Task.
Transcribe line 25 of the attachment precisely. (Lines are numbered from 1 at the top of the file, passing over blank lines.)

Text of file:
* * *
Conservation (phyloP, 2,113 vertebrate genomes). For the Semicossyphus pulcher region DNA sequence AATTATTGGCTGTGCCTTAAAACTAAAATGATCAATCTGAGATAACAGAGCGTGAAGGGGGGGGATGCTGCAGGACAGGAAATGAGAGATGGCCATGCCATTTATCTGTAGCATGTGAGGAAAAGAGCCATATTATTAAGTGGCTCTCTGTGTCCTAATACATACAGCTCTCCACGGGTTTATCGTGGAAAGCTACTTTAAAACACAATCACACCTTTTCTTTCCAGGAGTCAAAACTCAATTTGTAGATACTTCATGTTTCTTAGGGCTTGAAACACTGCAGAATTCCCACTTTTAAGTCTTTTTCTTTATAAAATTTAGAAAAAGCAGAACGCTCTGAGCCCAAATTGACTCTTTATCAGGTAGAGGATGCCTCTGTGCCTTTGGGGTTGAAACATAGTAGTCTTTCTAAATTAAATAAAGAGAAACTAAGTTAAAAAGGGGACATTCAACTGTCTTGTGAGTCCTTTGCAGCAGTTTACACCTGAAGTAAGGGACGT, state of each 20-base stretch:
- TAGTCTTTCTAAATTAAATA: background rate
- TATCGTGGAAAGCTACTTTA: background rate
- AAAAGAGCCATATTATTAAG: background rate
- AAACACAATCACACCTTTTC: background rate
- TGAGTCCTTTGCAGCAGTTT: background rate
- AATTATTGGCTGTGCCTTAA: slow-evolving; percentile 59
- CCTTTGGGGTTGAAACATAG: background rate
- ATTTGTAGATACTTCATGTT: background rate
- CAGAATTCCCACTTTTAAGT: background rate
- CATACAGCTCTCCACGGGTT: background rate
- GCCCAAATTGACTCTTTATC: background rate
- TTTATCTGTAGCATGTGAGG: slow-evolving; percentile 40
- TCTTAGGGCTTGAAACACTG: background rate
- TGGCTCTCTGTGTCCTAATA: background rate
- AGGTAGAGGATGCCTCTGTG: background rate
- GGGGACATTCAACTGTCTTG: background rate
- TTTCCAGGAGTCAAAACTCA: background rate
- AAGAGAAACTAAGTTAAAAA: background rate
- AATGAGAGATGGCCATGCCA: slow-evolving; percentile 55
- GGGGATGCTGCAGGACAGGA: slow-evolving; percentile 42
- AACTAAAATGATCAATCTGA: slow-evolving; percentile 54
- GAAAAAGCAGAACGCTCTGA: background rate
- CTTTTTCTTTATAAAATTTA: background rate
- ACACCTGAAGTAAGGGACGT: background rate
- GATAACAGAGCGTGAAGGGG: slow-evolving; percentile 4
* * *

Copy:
- ACACCTGAAGTAAGGGACGT: background rate